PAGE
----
Tenant of vacated commercial premises has averments of implied lease terms excluded in payment action

A tenant of commercial premises in Livingston has successfully excluded certain averments made by their landlord from probation in an action arising from damages to the property which the landlord was obliged to maintain insurance against.

Paccor UK Ltd averred that it was entitled to abatement of rent and sought for its landlord, United UK Propco 8 SARL, to repay an amount of rent paid after the damage. The defender argued it was not liable under the terms of the lease and counterclaimed for payment of rent that the pursuer had ceased to make following the alleged damage.

The case was heard by Lord Clark in the Outer House of the Court of Session. Jones QC, solicitor-advocate, appeared for the pursuer and Garrity, advocate, for the defender. A concurrent action relating to other premises leased at the same site was considered separately.

Unauthorised break-in

The pursuer had leased two units in Brucefield Industry Park under separate leases with similar terms. The premises were vacated in December 2015, but the pursuer continued to pay rent and the leases remained in force. Under each lease, the landlord was obliged to maintain insurance, with policy monies to be laid out in respect of repairing or rebuilding the premises following insured risk damage. It was averred that between 16 and 18 April 2019 the units had been damaged by malicious actions and theft by travellers who had broken into the premises and camped on the estate for two or three days.

The pursuer sought declarator that the damage had been caused as a result of an insured risk, allowing for abatement of rent and service charges, as well as repayment of an amount of rent paid after the damage and laying out of the policy monies. The defender challenged the relevancy and specification of the evidence concerning the damage led by the pursuer, on the basis that it did not adequately identify if one or both of the units were damaged.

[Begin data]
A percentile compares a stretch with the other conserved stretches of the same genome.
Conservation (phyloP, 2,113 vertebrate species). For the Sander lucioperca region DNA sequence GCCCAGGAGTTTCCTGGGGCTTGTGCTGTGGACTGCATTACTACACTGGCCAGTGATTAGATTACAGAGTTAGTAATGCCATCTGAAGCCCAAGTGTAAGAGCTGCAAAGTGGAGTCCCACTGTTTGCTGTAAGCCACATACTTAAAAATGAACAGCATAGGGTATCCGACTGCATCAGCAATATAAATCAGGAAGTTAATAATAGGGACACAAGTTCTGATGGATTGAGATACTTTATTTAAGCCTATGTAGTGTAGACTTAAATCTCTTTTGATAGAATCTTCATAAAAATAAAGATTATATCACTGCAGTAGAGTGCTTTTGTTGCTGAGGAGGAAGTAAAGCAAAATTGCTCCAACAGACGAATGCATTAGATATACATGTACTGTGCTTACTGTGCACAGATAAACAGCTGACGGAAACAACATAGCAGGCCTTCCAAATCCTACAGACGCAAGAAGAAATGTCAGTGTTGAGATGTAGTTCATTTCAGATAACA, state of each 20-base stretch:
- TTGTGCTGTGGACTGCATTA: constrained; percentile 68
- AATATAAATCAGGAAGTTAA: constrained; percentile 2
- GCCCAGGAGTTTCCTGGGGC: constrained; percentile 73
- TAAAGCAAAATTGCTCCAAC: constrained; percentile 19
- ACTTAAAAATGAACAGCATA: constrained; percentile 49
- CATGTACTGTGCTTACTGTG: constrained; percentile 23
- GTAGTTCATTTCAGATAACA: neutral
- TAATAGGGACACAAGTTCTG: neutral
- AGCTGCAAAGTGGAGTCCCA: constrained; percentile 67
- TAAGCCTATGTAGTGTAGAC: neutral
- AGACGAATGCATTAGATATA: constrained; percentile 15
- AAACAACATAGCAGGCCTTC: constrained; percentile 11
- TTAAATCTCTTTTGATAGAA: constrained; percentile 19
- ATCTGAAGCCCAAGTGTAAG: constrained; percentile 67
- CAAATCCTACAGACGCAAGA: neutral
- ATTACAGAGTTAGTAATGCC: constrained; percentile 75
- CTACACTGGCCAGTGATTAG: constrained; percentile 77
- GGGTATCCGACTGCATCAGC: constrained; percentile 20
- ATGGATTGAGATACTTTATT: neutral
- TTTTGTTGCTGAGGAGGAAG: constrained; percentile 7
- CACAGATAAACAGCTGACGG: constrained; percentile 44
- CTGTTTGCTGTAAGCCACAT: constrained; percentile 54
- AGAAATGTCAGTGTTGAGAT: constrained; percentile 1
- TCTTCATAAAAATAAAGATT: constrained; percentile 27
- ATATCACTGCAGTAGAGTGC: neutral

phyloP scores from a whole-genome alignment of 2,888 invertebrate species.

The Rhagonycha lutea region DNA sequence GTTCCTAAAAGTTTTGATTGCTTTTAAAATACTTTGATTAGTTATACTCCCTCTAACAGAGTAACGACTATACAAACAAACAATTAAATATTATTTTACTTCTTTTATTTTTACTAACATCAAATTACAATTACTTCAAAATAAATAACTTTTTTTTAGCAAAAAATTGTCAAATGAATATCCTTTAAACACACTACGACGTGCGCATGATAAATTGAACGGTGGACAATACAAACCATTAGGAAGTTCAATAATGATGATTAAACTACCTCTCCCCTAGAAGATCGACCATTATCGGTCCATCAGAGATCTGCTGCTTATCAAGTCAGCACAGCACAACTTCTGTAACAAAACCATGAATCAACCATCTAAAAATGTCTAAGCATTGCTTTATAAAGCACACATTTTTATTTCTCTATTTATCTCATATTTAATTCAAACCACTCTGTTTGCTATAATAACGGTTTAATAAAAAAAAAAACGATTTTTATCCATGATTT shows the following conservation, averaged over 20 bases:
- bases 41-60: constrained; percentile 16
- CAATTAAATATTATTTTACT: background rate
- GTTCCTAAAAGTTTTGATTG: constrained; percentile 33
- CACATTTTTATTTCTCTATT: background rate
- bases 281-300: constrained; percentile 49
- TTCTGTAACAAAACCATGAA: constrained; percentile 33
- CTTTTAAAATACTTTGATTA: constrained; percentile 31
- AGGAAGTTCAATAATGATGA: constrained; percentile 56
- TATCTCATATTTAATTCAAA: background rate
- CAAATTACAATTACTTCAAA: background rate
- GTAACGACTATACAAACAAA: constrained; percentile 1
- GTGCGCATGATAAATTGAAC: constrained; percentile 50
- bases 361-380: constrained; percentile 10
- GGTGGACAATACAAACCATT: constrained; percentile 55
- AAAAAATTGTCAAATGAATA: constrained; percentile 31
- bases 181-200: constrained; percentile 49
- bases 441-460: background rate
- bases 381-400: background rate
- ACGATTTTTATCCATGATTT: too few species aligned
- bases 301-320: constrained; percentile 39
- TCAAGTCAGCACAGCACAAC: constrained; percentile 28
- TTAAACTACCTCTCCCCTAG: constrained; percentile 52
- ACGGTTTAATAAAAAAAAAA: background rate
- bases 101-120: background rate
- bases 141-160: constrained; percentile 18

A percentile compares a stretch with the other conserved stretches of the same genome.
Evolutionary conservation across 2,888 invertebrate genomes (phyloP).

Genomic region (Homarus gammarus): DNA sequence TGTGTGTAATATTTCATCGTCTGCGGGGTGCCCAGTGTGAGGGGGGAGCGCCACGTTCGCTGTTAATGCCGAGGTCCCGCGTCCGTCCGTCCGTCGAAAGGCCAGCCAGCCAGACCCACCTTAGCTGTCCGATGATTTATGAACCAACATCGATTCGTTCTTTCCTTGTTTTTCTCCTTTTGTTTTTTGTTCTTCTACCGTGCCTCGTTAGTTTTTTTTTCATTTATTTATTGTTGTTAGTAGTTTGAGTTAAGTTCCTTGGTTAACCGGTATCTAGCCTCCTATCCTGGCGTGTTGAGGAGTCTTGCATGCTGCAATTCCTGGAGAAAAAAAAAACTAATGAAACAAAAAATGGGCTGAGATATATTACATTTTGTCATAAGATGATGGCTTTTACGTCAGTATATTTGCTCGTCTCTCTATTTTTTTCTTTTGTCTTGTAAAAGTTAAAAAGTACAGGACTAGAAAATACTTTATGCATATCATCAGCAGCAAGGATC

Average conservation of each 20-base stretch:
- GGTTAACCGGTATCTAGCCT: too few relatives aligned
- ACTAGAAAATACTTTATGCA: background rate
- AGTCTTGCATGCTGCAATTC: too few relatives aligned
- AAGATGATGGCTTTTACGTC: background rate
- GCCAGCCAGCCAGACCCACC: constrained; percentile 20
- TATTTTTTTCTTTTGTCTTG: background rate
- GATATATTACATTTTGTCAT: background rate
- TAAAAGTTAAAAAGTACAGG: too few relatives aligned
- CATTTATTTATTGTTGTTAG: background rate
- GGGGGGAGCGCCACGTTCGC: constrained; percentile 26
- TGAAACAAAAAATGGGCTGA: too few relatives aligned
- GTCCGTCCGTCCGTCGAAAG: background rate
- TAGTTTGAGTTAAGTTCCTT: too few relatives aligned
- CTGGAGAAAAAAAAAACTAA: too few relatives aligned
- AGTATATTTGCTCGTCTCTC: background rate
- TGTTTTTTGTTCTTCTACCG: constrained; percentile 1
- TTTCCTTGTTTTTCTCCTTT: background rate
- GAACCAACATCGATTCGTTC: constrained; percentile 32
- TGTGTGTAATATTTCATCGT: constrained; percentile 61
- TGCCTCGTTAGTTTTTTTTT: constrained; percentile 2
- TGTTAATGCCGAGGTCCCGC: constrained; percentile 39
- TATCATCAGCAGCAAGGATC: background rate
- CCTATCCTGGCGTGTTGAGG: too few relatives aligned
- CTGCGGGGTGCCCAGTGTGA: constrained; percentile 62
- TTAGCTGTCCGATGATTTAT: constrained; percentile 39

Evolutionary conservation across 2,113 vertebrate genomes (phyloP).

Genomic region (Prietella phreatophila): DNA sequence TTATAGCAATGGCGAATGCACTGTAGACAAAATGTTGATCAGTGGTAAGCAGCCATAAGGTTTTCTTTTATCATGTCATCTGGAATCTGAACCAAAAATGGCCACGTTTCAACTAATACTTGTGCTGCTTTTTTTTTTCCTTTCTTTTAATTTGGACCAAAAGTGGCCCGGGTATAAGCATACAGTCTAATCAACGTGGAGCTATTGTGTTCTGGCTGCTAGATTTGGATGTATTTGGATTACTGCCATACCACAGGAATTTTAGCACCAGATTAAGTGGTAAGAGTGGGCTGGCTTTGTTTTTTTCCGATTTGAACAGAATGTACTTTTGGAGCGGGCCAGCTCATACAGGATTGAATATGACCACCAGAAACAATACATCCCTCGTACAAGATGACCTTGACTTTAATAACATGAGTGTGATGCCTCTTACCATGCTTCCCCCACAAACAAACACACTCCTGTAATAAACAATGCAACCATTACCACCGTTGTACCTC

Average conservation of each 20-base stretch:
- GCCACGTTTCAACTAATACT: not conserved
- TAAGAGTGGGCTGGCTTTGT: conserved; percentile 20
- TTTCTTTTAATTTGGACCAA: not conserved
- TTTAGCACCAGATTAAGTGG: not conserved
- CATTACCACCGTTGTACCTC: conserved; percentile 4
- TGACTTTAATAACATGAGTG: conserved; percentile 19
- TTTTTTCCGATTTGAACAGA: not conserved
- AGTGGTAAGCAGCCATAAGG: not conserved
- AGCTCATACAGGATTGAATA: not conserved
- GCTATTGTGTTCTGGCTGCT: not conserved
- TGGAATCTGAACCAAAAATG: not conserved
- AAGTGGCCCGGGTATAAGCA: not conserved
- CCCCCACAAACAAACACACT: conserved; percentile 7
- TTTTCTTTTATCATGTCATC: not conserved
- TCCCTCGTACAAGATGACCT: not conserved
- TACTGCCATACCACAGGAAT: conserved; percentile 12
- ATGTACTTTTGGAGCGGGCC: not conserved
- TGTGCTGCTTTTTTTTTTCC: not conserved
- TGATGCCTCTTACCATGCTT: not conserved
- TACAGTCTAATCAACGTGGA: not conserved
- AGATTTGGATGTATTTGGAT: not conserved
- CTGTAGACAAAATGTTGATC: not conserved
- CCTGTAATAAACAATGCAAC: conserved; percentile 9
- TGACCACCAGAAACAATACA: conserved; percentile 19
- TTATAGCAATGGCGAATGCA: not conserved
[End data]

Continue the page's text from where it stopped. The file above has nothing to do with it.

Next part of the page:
In its answers to the counterclaim, the pursuer submitted that a letter dated 2 September 2019 in which the defender’s agents stated that the landlord had “not taken any issue” with its choice to exercise the right of abatement amounted to a waiver of the right to insist on payment. Counsel for the defender submitted that, if that was the case, it would amount to a fundamental variation of the lease that would allow the pursuer to occupy the premises free of charge for the remaining duration of the lease.

The defender further averred that the pursuer was in breach of an implied term of the lease to take reasonable care of the premises, including not putting adequate security measures into place to prevent unauthorised break-ins. Counsel for the pursuer submitted that the insurance obligation did not exclude damage caused by negligence on the part of the tenant, and there was no suggestion that the tenant had done anything that would cause the insurance not to be paid out.

No fair notice

In his decision, Lord Clark said of the specification issue: “I do not regard it as necessary for the pursuer to identify, in its pleadings, whether or not each item of damage was to the tenant’s fixtures or additions, or common parts, and to aver that appropriate notification had been given to the landlord. It suffices that fair notice of the damage is given and these other underlying details and issues, including the application of the terms of the leases and the licences of works to the factual circumstances, can be dealt with at the proof.”

Addressing the purported waiver letter, he continued: “Its terms are not, when viewed objectively, sufficient to mean that there was a voluntary abandonment of a right or a defence. It focuses principally upon overpayments. The words merely refer to what the defender has not, up to that stage, done. It would be inappropriate to view those words as meaning that the defender would not in the future, including in defence to the action just intimated to it, take any such issue and had waived its right to payment of rent and service charge during the alleged period of abatement.”

Turning to the existence of any implied terms of the lease, Lord Clark said: “There is no fair notice of any alleged breach of a duty to exercise reasonable care. The pleadings refer to the pursuer having failed to take adequate measures to prevent or deter damage, destruction or theft during the occurrence of any break-in. Fair notice is required of what measures ought to have been taken and why they would have prevented the damage.”

He concluded: “If the insurer wished to avoid liability for damage caused by a failure to exercise reasonable care on the part of the tenant, the wording of the policy could no doubt have sought to achieve that end, although that would be rather unlikely.”

Lord Clark therefore determined that certain averments from both parties would be excluded from probation, and fixed a by-order hearing to determine the specific averments to be excluded.

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